Op-Ed: I can’t stop thinking about the Ukrainians I once knew, and the ones I never met

Civilians dressed for winter line up to board a train as a woman walks away, pulling her luggage
In Ukraine, people line up to board a train in Irpin, a town on Kyiv’s northwestern flank, as Russian and Ukrainian forces draw closer on March 4.
(Marcus Yam / Los Angeles Times)

The faces of three people I left behind in Ukraine are haunting me. I think about them and little else.

I met them when my wife and I lived in Kyiv from late 2016 to October of 2018. My wife was a Foreign Service officer, posted to the U.S. Embassy. I was, as is known in the service, an EFM, or eligible family member. I was proud to be a part of the mission family.

One person was a cook. She didn’t often make meals for us, just when we hosted dinners for friends who worked in the embassy. A week in advance, I would tell her what we would like to serve, and she would deliver a feast every time, usually starting with the most delicious bruschetta I’ve ever had. A few days before we left Ukraine, she told us via email how grateful she was for the work:


“Thank you so much you trusted me. Good luck at your homeland. It’s sooo sorry to lose you. I’m happy to have met you both in Kyiv.”

Another was our hairstylist. She spoke Russian with my wife, but there was no chance of that with me. Her English wasn’t great, though it was good enough that we could communicate. Our running joke was whether I would let her take the gray out of my hair. Next time, I kept telling her, next time. She laughed. So did we.

On the day of our last appointment, she cried. So did we.

The third person worked at the embassy. Accustomed to newly arrived Americans, he gave us advice on navigating the city and patiently explained how to pay for internet and cellphone access. Without him, I really would have been lost.

These three Ukrainians weren’t our close friends. When my wife’s tour ended, I never expected to see them again. Now I wish I could see them one more time. To know they are safe. To know they will still have a country when this insanity comes to an end.

I also think about all the Ukrainians I never met, the ones I saw around the Maidan, the square in Kyiv where peaceful protests staged in late 2013 and early 2014 became known as the Revolution of Dignity.

On my walks to the Maidan, I often stopped to look at the photos of the “Heavenly Hundred,” those who sacrificed their lives after Viktor Yanukovych, then president of Ukraine, turned the police against his own people. All they wanted was for their nation to have closer ties to Europe. Because of their tremendous courage, Yanukovych was forced to flee. Watch the 2015 documentary “Winter on Fire” (now free on YouTube), and you’ll better understand why Ukrainians fight so hard for their freedom.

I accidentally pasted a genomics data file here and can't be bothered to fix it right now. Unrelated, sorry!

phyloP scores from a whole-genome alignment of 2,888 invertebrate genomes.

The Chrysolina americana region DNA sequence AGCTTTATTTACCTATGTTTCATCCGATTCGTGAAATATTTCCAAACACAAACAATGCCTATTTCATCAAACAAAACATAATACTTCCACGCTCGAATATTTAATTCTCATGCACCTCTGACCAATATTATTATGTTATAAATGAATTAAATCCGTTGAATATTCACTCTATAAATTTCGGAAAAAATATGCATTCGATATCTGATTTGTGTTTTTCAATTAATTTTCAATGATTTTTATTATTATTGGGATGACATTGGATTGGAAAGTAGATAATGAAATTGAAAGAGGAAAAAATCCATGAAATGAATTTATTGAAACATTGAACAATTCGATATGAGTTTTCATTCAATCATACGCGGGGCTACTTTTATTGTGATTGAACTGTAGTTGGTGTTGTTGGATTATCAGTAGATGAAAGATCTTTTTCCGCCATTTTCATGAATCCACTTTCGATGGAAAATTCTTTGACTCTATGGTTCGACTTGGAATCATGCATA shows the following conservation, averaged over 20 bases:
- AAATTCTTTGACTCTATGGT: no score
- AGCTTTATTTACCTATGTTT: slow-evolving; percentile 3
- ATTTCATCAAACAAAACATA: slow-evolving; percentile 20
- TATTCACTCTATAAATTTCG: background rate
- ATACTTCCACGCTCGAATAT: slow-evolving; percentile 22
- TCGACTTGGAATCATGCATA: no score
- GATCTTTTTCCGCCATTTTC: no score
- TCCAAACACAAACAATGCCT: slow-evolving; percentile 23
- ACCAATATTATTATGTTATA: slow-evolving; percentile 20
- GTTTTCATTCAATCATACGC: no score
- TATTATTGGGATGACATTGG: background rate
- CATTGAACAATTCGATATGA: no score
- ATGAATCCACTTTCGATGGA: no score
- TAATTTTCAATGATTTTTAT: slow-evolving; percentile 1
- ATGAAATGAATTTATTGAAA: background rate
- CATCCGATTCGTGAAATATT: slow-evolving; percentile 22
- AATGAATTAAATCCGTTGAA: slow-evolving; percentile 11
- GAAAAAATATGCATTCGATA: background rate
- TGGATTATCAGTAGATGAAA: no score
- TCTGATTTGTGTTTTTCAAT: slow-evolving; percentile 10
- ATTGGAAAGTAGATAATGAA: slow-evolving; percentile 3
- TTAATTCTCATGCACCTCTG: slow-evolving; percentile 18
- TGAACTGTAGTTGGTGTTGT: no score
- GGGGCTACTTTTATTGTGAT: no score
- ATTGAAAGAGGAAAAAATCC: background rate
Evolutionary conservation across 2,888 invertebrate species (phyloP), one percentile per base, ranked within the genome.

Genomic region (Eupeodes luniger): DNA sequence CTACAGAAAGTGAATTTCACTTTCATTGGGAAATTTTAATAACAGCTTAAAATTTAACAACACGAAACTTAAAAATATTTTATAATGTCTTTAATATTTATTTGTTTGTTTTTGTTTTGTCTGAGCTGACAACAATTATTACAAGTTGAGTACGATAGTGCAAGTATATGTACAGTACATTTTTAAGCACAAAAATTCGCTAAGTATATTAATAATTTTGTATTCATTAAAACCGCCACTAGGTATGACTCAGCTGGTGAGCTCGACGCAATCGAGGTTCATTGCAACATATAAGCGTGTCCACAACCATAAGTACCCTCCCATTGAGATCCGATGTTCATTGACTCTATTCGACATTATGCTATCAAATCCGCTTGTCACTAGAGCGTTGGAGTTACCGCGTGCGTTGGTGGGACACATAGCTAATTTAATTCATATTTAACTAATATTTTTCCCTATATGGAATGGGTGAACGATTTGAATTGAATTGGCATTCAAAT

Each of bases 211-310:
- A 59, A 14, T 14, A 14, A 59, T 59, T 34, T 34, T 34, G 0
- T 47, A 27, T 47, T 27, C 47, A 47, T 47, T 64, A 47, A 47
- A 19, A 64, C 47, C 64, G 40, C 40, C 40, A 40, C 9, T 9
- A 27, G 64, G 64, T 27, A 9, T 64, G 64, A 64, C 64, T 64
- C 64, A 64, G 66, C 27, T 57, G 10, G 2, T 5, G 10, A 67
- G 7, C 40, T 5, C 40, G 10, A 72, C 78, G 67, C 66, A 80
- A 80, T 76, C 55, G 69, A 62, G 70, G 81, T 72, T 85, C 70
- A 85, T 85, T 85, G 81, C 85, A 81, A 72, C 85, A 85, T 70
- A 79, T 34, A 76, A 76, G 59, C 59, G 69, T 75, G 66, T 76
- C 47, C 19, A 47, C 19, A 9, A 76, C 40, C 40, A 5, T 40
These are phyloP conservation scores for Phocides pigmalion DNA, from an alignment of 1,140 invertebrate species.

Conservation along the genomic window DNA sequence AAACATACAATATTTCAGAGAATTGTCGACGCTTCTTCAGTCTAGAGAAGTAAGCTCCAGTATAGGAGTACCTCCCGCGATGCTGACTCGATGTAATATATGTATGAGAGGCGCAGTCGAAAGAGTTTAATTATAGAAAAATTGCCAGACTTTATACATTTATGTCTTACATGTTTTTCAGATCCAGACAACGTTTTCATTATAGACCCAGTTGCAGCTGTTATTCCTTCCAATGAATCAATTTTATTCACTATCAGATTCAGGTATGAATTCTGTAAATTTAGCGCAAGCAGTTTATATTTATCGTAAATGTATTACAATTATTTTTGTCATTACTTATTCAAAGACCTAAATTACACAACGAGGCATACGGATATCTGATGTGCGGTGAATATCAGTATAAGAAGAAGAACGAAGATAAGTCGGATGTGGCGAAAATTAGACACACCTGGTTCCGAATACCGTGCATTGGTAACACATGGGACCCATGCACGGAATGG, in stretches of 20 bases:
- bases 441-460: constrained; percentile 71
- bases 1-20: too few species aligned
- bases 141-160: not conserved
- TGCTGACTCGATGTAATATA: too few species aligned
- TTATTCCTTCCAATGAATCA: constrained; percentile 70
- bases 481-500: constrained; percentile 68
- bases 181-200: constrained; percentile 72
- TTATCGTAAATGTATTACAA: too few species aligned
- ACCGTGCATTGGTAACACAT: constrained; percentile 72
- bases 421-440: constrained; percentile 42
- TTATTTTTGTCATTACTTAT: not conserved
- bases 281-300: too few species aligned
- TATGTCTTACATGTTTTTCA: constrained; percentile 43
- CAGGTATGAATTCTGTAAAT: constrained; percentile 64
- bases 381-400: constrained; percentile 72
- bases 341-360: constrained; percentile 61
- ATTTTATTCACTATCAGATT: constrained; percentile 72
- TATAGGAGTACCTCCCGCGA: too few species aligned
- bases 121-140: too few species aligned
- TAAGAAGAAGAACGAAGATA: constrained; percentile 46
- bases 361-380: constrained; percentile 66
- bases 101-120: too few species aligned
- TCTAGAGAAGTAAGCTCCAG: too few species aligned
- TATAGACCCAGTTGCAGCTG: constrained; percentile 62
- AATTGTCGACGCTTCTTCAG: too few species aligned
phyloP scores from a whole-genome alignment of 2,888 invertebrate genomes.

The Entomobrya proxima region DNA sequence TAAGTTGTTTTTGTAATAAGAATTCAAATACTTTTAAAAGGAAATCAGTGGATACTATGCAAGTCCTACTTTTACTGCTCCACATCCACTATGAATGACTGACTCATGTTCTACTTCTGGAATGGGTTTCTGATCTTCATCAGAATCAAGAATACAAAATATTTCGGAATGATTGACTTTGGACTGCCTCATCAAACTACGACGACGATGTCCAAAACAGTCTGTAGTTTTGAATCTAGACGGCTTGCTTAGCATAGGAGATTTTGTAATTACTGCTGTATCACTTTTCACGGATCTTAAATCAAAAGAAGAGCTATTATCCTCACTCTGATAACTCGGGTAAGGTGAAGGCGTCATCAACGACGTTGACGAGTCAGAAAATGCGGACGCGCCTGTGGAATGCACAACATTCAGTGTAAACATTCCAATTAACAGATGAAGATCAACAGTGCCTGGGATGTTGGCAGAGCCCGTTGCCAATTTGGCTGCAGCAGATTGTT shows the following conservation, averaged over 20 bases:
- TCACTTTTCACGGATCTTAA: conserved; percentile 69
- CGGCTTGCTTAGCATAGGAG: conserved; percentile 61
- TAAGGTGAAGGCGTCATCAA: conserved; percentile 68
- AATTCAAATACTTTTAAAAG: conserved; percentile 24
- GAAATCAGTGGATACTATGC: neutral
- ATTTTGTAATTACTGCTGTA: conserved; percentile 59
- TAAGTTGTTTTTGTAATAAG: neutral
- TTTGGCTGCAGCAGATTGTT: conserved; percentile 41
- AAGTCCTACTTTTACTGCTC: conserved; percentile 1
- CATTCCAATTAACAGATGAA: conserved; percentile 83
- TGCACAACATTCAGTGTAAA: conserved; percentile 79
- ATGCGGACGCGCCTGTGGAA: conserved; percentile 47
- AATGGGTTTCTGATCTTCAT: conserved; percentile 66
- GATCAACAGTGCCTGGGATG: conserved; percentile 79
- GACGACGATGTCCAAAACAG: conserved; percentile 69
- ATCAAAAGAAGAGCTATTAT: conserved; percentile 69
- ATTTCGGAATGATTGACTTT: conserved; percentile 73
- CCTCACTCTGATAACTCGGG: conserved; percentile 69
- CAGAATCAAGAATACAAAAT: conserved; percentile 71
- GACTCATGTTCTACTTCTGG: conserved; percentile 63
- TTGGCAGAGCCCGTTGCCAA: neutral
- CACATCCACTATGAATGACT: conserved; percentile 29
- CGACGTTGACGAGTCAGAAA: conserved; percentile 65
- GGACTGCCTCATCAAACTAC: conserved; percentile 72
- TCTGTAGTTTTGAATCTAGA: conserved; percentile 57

Ukraine’s resistance to Putin’s invasion continues a multigenerational drive for self-determination against Russian supremacists.

I feel guilty telling friends how deeply the war has affected me. I live in the United States of America. A few weeks ago, I played golf at one of my favorite courses and lunched near Santa Barbara. My house isn’t being shelled. So precisely what ordeal could I be experiencing?

Yet I’m devastated and angry. Angry with anyone who isn’t as obsessed with the Russian invasion as I am. That includes the media. The moment any network has the audacity to switch to covering another news story, I switch channels. There is no other story. Not now.

Living in Kyiv for almost two years isn’t the only reason I feel this strongly.

I have a deep personal connection. My grandparents grew up in Skvyra, a city in central Ukraine, although it was then part of Russia. My mother was born in Kyiv in 1922. I’ve never known much about their life there. They didn’t talk about the “old country.” They were Americans now.

What I do know is gleaned from about 20 pages my mom typed up when she was 15 years old. I looked at them once years ago, but what her family must have endured didn’t really sink in. Until now. I knew the document was somewhere in the garage. I was fortunate to find it. The date on the final page: April 10, 1938. She referred to the document as her “auto-biography”:

“After the Russian Revolution when the nationalist spirit arose, my grandfather lost his property. … We left Russia (in a haste) when I was seven months old. Democracy was what my father desired, and democracy was just what was lacking in Russia. From Russia we went to Rumania where we stayed until 1923. In 1923 we left for the land that is a haven for immigrants, political refugees, and the unjustly oppressed — America. … We docked at New York City on September 1.”

No wonder those days rarely came up.

At 7, I became a refugee from Hungary. Photos from Ukraine have made painful memories resurface and my heart ache for the country’s refugee children.

I’m no longer watching the news like I did during the first days of the assault. I become too enraged — at what Russia is doing and at what the United States, the most powerful country in the world, is not.

One day, I hope, I will be in touch again with the three people I can’t get out of my mind.

And next time, I really will allow my hairstylist to take the gray out.

Growing up in Albany, N.Y., I never felt the least bit Ukrainian. Nor had I felt any profound emotional attachment to the old country since, even when I lived there.

I feel Ukrainian now.

Michael Arkush is a former Times staff writer.